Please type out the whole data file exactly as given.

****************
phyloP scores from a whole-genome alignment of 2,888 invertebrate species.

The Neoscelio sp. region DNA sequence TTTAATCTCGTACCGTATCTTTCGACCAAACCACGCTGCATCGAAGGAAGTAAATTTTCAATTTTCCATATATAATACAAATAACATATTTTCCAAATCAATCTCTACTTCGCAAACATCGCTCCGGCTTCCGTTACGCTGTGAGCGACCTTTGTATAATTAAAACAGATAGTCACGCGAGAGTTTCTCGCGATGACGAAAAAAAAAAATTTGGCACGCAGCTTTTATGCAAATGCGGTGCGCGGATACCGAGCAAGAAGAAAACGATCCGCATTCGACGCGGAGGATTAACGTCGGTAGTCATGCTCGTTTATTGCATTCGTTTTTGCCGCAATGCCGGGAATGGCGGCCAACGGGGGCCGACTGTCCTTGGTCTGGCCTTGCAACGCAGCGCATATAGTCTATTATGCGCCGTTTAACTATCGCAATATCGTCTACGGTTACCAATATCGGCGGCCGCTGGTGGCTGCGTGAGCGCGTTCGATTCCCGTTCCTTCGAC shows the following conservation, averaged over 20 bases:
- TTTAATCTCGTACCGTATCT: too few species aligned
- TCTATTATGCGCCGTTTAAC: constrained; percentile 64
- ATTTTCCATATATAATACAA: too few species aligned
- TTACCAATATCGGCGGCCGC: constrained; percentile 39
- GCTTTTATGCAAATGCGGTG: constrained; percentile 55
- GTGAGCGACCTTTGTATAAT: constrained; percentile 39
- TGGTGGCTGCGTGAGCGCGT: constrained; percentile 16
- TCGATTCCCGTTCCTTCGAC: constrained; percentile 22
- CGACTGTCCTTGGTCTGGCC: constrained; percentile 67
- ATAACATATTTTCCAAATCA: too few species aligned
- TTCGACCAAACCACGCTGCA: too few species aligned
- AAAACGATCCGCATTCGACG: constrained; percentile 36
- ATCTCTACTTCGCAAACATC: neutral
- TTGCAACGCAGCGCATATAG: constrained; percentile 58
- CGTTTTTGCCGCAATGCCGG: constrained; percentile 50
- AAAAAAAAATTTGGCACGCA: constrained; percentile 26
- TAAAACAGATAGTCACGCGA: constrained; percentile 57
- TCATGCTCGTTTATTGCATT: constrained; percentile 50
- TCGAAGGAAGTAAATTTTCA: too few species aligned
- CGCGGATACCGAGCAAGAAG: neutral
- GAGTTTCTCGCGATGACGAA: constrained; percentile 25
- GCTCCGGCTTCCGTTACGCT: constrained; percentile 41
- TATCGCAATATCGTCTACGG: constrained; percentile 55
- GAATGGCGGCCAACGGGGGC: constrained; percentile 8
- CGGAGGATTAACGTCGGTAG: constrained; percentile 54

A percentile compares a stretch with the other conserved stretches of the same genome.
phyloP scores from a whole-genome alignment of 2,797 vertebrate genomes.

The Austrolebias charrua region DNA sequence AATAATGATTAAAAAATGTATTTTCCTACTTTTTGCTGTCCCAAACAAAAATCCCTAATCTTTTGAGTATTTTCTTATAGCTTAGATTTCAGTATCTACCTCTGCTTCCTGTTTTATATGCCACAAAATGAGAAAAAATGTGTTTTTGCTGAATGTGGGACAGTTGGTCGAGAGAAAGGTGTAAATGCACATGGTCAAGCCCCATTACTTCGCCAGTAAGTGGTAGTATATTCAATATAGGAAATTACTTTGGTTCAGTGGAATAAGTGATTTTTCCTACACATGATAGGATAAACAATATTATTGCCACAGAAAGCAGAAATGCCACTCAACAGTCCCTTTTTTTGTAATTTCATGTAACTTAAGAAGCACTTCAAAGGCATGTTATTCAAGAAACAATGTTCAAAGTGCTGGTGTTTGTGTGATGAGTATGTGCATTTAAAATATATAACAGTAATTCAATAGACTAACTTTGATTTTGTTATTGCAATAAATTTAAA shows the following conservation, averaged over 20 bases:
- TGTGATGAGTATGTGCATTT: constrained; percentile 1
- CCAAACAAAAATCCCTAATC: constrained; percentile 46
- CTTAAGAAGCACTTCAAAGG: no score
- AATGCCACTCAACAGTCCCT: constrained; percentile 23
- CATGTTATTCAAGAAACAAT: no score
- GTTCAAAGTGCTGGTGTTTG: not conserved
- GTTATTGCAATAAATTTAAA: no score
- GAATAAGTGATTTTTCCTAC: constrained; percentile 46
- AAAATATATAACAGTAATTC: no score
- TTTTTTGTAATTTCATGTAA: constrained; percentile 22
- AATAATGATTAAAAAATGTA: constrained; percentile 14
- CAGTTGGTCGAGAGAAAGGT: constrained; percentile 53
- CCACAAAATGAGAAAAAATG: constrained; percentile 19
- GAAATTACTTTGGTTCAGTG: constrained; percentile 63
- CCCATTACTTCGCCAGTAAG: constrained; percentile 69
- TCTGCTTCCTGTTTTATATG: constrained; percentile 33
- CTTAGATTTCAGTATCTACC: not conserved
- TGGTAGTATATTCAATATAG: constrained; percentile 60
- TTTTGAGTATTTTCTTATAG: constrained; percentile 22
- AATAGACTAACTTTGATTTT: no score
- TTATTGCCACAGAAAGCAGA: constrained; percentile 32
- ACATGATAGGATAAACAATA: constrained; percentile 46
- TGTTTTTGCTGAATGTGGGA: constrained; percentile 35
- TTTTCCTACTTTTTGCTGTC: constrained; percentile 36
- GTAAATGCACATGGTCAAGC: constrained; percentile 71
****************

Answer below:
phyloP scores from a whole-genome alignment of 2,888 invertebrate species.

The Neoscelio sp. region DNA sequence TTTAATCTCGTACCGTATCTTTCGACCAAACCACGCTGCATCGAAGGAAGTAAATTTTCAATTTTCCATATATAATACAAATAACATATTTTCCAAATCAATCTCTACTTCGCAAACATCGCTCCGGCTTCCGTTACGCTGTGAGCGACCTTTGTATAATTAAAACAGATAGTCACGCGAGAGTTTCTCGCGATGACGAAAAAAAAAAATTTGGCACGCAGCTTTTATGCAAATGCGGTGCGCGGATACCGAGCAAGAAGAAAACGATCCGCATTCGACGCGGAGGATTAACGTCGGTAGTCATGCTCGTTTATTGCATTCGTTTTTGCCGCAATGCCGGGAATGGCGGCCAACGGGGGCCGACTGTCCTTGGTCTGGCCTTGCAACGCAGCGCATATAGTCTATTATGCGCCGTTTAACTATCGCAATATCGTCTACGGTTACCAATATCGGCGGCCGCTGGTGGCTGCGTGAGCGCGTTCGATTCCCGTTCCTTCGAC shows the following conservation, averaged over 20 bases:
- TTTAATCTCGTACCGTATCT: too few species aligned
- TCTATTATGCGCCGTTTAAC: constrained; percentile 64
- ATTTTCCATATATAATACAA: too few species aligned
- TTACCAATATCGGCGGCCGC: constrained; percentile 39
- GCTTTTATGCAAATGCGGTG: constrained; percentile 55
- GTGAGCGACCTTTGTATAAT: constrained; percentile 39
- TGGTGGCTGCGTGAGCGCGT: constrained; percentile 16
- TCGATTCCCGTTCCTTCGAC: constrained; percentile 22
- CGACTGTCCTTGGTCTGGCC: constrained; percentile 67
- ATAACATATTTTCCAAATCA: too few species aligned
- TTCGACCAAACCACGCTGCA: too few species aligned
- AAAACGATCCGCATTCGACG: constrained; percentile 36
- ATCTCTACTTCGCAAACATC: neutral
- TTGCAACGCAGCGCATATAG: constrained; percentile 58
- CGTTTTTGCCGCAATGCCGG: constrained; percentile 50
- AAAAAAAAATTTGGCACGCA: constrained; percentile 26
- TAAAACAGATAGTCACGCGA: constrained; percentile 57
- TCATGCTCGTTTATTGCATT: constrained; percentile 50
- TCGAAGGAAGTAAATTTTCA: too few species aligned
- CGCGGATACCGAGCAAGAAG: neutral
- GAGTTTCTCGCGATGACGAA: constrained; percentile 25
- GCTCCGGCTTCCGTTACGCT: constrained; percentile 41
- TATCGCAATATCGTCTACGG: constrained; percentile 55
- GAATGGCGGCCAACGGGGGC: constrained; percentile 8
- CGGAGGATTAACGTCGGTAG: constrained; percentile 54

A percentile compares a stretch with the other conserved stretches of the same genome.
phyloP scores from a whole-genome alignment of 2,797 vertebrate genomes.

The Austrolebias charrua region DNA sequence AATAATGATTAAAAAATGTATTTTCCTACTTTTTGCTGTCCCAAACAAAAATCCCTAATCTTTTGAGTATTTTCTTATAGCTTAGATTTCAGTATCTACCTCTGCTTCCTGTTTTATATGCCACAAAATGAGAAAAAATGTGTTTTTGCTGAATGTGGGACAGTTGGTCGAGAGAAAGGTGTAAATGCACATGGTCAAGCCCCATTACTTCGCCAGTAAGTGGTAGTATATTCAATATAGGAAATTACTTTGGTTCAGTGGAATAAGTGATTTTTCCTACACATGATAGGATAAACAATATTATTGCCACAGAAAGCAGAAATGCCACTCAACAGTCCCTTTTTTTGTAATTTCATGTAACTTAAGAAGCACTTCAAAGGCATGTTATTCAAGAAACAATGTTCAAAGTGCTGGTGTTTGTGTGATGAGTATGTGCATTTAAAATATATAACAGTAATTCAATAGACTAACTTTGATTTTGTTATTGCAATAAATTTAAA shows the following conservation, averaged over 20 bases:
- TGTGATGAGTATGTGCATTT: constrained; percentile 1
- CCAAACAAAAATCCCTAATC: constrained; percentile 46
- CTTAAGAAGCACTTCAAAGG: no score
- AATGCCACTCAACAGTCCCT: constrained; percentile 23
- CATGTTATTCAAGAAACAAT: no score
- GTTCAAAGTGCTGGTGTTTG: not conserved
- GTTATTGCAATAAATTTAAA: no score
- GAATAAGTGATTTTTCCTAC: constrained; percentile 46
- AAAATATATAACAGTAATTC: no score
- TTTTTTGTAATTTCATGTAA: constrained; percentile 22
- AATAATGATTAAAAAATGTA: constrained; percentile 14
- CAGTTGGTCGAGAGAAAGGT: constrained; percentile 53
- CCACAAAATGAGAAAAAATG: constrained; percentile 19
- GAAATTACTTTGGTTCAGTG: constrained; percentile 63
- CCCATTACTTCGCCAGTAAG: constrained; percentile 69
- TCTGCTTCCTGTTTTATATG: constrained; percentile 33
- CTTAGATTTCAGTATCTACC: not conserved
- TGGTAGTATATTCAATATAG: constrained; percentile 60
- TTTTGAGTATTTTCTTATAG: constrained; percentile 22
- AATAGACTAACTTTGATTTT: no score
- TTATTGCCACAGAAAGCAGA: constrained; percentile 32
- ACATGATAGGATAAACAATA: constrained; percentile 46
- TGTTTTTGCTGAATGTGGGA: constrained; percentile 35
- TTTTCCTACTTTTTGCTGTC: constrained; percentile 36
- GTAAATGCACATGGTCAAGC: constrained; percentile 71